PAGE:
The Peter B. Lewis Gateway Center at Oberlin College is the cornerstone project of the new Green Arts District, a 13-acre block that will bring the arts and sciences together to create a transformative sustainable community. The Gateway Center’s Hotel at Oberlin is the fifth new hotel in the U.S. designed to meet LEED Platinum status.
Oberlin College is a national leader in the arts with a reputation for pioneering work in environmental sustainability. Architecture firm SCB worked with the College to realize its vision for the Peter B. Lewis Gateway Center, a highly sustainable, mixed-use building that serves as the front door to both the City of Oberlin and the Oberlin College campus.
The 104,000-square-foot, mixed-use Gateway Center is a model for high performance buildings and whole systems thinking, utilizing a groundbreaking mix of first-of-its-kind sustainable technologies and innovative visitor engagement strategies.
Encompassing guest rooms, event and conference spaces, a welcome center, a farm-to-table restaurant, and the College’s administrative offices, the project reimagines the campus hotel typology to create a focal point that unites the City and the College.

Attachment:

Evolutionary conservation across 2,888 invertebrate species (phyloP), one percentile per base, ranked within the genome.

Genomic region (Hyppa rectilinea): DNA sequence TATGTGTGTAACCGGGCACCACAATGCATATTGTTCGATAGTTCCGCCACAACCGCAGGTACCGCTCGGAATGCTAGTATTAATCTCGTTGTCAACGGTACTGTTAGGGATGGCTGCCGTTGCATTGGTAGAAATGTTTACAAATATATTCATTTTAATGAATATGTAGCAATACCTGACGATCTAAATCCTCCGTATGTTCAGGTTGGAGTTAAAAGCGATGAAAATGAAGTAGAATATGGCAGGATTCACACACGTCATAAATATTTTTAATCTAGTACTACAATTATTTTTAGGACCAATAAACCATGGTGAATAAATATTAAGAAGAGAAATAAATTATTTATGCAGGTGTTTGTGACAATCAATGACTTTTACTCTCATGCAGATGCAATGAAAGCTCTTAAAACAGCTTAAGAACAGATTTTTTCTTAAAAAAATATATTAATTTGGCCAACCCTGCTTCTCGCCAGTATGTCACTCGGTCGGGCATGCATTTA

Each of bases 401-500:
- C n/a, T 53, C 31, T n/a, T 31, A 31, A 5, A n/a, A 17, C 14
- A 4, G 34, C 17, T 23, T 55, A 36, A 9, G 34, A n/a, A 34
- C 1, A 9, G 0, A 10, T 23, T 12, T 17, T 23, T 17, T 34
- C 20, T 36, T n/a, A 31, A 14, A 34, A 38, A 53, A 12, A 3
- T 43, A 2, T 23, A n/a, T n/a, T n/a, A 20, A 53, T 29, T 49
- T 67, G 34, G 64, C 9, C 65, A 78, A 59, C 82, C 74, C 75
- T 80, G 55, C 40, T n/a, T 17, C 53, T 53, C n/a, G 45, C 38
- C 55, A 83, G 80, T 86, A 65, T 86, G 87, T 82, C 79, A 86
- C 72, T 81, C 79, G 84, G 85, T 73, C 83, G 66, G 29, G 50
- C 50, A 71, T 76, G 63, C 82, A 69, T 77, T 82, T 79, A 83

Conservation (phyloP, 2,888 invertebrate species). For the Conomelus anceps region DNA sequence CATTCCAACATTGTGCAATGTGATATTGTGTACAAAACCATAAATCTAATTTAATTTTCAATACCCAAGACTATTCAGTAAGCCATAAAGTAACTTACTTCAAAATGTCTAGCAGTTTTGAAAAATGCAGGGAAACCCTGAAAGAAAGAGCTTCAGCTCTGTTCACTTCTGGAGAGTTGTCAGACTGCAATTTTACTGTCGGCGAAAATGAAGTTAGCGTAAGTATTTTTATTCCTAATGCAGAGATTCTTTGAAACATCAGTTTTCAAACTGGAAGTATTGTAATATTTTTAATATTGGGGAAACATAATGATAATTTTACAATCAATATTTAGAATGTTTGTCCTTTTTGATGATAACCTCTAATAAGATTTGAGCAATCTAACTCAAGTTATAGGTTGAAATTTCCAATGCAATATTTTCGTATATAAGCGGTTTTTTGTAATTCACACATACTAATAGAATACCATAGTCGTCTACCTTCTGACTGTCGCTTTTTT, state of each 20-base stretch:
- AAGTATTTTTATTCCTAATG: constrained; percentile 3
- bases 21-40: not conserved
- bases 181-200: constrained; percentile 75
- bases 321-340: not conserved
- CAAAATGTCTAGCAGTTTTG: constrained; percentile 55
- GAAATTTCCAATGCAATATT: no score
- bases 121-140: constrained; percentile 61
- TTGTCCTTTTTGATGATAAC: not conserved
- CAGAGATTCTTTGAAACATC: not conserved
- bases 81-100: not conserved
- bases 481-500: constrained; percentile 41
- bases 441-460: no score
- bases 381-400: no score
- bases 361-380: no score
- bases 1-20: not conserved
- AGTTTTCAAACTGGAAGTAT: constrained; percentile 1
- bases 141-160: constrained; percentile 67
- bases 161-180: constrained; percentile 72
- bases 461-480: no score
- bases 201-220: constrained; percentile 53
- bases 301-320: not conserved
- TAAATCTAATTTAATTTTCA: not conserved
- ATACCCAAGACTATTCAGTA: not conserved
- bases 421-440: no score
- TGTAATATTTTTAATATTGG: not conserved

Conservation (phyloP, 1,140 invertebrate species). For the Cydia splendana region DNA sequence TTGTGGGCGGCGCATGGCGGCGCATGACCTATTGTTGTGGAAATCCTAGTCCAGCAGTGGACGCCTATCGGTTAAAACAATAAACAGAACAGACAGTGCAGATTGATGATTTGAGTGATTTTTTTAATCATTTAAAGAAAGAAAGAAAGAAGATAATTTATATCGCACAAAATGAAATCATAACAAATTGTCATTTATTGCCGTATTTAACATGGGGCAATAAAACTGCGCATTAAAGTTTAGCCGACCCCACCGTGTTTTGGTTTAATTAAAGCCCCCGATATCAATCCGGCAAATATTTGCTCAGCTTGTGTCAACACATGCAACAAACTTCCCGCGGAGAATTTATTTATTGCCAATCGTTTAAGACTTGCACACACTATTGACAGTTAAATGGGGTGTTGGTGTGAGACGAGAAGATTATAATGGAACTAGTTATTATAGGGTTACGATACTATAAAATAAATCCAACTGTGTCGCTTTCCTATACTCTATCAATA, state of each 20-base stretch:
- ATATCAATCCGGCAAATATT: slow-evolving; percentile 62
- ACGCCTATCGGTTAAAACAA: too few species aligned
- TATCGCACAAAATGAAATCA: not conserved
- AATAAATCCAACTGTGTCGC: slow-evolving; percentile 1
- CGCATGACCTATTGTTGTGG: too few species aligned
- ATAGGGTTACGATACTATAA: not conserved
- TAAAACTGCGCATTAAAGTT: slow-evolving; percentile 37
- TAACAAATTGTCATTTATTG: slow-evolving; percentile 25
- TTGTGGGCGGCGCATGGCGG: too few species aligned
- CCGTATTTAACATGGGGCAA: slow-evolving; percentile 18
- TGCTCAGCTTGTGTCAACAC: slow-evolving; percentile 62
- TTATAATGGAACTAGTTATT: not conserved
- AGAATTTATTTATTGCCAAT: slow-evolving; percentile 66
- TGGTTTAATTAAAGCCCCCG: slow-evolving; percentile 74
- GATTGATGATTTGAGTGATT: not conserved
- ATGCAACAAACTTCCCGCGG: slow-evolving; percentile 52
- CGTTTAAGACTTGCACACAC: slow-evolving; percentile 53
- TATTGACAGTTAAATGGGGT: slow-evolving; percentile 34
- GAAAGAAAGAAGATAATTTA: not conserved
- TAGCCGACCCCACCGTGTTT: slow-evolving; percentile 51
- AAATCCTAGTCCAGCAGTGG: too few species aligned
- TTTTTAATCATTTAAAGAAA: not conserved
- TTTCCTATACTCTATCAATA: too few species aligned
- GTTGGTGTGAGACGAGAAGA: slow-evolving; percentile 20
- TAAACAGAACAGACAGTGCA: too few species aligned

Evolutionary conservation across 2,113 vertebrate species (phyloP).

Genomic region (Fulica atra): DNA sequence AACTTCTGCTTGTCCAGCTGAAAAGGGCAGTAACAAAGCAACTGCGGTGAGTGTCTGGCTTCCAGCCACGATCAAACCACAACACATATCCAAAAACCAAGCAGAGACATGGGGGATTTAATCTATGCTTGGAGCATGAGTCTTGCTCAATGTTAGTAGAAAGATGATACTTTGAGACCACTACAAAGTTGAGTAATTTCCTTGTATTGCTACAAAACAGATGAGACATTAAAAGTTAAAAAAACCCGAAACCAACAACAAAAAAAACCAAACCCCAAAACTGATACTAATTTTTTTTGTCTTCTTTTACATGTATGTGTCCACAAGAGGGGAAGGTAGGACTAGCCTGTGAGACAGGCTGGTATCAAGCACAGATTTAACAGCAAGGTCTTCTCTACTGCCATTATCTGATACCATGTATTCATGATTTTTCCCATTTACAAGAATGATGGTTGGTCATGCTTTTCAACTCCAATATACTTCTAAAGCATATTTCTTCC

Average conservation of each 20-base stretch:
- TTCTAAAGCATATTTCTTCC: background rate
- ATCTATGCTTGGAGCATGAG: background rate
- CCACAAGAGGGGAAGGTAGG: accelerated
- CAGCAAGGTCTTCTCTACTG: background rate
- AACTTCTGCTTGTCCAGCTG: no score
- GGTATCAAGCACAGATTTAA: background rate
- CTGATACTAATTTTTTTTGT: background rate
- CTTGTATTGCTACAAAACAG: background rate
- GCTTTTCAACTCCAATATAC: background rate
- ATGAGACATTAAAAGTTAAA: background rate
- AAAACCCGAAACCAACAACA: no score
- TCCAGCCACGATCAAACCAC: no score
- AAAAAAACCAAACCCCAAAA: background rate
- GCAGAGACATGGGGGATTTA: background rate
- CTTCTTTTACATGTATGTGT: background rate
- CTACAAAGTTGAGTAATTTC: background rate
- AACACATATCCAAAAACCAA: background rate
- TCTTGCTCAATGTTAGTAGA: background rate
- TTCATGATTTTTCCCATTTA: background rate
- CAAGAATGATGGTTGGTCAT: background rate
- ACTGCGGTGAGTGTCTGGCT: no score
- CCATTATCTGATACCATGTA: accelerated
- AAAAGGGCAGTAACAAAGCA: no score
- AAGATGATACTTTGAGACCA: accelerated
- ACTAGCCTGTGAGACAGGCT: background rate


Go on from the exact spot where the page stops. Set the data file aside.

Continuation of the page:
The Gateway Center includes:
• Hotel at Oberlin housing 70 rooms and suites;
• 1833 Restaurant;
• William and Helen Birenbaum Innovation and Performance Space which serves as both a teaching space and venue for performances and events;
• Clyde McGregor ’74 Office of Admissions;
• Oberlin Center for Convergence (StudiOC) a modern flexible, active learning, and educational space;
• and the Gertrude B. Lemle Teaching Center.
The Hotel at Oberlin is the first hotel in the U.S. to utilize radiant heating and cooling, supported by a geothermal well field and derives additional power from the College’s existing photovoltaic array. As measured by Energy Use Intensity, the building will be within the top ranking of commercial structures in North America using 55 percent less energy than comparable buildings.
Other innovative sustainable features include rainwater collection and reuse, exterior automated solar shading devices that respond to weather and sun exposure, a highly effective thermal envelope that uses rain screen technology for long term moisture control, and natural ventilation through automated window vents and skylights.
The project also used natural, salvaged, or recycled materials wherever possible and sourced 50 percent of building materials from within 500 miles. Together these systems all serve to round out the building’s creative approach to green practices in building design, construction, and use.
Architect: Solomon Cordwell Buenz (SCB)